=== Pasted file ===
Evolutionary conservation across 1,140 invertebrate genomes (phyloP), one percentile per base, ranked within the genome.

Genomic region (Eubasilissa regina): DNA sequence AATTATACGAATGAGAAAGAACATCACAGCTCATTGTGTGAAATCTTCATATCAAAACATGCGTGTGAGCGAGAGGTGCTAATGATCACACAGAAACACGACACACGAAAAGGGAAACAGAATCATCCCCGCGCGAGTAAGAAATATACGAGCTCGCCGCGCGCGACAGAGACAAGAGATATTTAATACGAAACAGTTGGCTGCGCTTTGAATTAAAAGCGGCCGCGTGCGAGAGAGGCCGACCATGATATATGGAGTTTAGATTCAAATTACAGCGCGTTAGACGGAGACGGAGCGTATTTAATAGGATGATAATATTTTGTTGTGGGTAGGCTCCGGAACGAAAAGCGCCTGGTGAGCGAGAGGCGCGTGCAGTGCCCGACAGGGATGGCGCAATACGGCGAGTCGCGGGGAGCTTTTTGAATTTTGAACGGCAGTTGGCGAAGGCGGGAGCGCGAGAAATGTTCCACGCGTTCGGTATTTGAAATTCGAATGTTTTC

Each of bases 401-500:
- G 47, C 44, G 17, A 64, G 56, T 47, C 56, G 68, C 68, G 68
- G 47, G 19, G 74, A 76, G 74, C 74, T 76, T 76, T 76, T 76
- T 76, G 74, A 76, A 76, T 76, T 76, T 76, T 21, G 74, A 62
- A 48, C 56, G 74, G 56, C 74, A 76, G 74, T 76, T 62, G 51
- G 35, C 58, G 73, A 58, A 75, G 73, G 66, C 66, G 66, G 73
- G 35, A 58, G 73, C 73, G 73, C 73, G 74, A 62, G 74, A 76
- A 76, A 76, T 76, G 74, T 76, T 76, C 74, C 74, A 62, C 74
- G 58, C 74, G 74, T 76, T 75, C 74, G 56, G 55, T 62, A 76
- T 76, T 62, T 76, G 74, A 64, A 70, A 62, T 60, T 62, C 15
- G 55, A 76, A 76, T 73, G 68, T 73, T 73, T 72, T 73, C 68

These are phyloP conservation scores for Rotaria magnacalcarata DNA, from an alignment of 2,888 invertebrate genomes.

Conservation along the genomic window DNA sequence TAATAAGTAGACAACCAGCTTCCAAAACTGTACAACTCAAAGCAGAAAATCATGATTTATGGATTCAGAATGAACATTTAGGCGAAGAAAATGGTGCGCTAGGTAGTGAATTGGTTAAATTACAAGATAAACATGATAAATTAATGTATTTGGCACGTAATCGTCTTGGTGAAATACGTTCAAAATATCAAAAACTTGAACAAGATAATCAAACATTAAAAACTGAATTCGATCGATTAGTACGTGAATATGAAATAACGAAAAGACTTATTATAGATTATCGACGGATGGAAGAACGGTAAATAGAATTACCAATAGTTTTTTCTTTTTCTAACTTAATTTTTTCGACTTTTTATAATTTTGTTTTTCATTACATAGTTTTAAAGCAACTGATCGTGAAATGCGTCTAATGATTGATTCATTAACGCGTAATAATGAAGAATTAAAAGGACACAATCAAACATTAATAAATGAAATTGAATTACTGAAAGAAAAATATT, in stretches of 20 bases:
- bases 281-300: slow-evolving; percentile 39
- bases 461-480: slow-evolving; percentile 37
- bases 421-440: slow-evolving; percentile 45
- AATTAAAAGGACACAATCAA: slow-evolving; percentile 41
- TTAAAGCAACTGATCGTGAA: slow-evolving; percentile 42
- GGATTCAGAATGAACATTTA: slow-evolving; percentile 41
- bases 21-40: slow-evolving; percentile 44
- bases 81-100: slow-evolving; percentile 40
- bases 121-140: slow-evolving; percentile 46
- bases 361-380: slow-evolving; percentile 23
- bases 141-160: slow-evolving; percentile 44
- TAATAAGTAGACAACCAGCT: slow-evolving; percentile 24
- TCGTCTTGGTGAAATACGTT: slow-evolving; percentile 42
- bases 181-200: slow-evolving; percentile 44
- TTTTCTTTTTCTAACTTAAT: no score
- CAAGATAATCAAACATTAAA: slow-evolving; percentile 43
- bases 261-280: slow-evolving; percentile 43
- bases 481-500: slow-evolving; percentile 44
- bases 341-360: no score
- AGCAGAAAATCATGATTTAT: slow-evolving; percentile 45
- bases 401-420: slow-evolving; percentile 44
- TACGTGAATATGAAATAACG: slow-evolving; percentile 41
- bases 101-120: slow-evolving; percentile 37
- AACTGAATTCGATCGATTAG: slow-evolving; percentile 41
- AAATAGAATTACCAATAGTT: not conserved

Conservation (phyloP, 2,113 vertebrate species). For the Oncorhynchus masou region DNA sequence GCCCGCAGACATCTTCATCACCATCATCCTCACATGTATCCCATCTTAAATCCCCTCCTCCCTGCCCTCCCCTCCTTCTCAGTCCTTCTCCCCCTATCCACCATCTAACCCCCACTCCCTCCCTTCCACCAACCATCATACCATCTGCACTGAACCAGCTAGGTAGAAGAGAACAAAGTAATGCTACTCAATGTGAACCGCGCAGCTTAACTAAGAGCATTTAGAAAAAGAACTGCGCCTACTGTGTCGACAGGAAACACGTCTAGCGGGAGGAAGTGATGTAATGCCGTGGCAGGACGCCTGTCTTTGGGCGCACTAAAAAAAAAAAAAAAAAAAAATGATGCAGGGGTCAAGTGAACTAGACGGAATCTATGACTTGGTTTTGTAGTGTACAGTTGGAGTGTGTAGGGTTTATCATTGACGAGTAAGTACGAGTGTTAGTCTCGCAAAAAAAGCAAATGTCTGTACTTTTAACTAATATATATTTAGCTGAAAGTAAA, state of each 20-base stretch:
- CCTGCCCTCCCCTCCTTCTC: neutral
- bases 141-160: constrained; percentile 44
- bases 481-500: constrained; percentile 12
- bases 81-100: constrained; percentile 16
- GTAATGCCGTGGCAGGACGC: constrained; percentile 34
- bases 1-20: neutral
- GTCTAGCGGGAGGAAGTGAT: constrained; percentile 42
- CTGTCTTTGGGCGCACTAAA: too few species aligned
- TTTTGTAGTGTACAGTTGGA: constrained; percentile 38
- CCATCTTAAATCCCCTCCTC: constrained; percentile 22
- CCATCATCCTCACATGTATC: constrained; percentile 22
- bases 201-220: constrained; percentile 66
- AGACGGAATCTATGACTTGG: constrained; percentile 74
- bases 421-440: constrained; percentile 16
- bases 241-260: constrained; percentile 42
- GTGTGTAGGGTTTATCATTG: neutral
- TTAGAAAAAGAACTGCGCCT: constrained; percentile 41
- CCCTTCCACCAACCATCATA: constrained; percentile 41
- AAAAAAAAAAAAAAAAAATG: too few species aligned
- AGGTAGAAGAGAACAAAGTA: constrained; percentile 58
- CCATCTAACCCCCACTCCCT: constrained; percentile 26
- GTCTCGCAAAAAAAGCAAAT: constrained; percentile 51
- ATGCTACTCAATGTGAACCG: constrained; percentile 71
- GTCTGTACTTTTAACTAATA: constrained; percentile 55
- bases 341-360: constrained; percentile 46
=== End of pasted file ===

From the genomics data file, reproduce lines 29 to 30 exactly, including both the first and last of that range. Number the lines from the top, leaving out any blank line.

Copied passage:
- bases 181-200: slow-evolving; percentile 44
- TTTTCTTTTTCTAACTTAAT: no score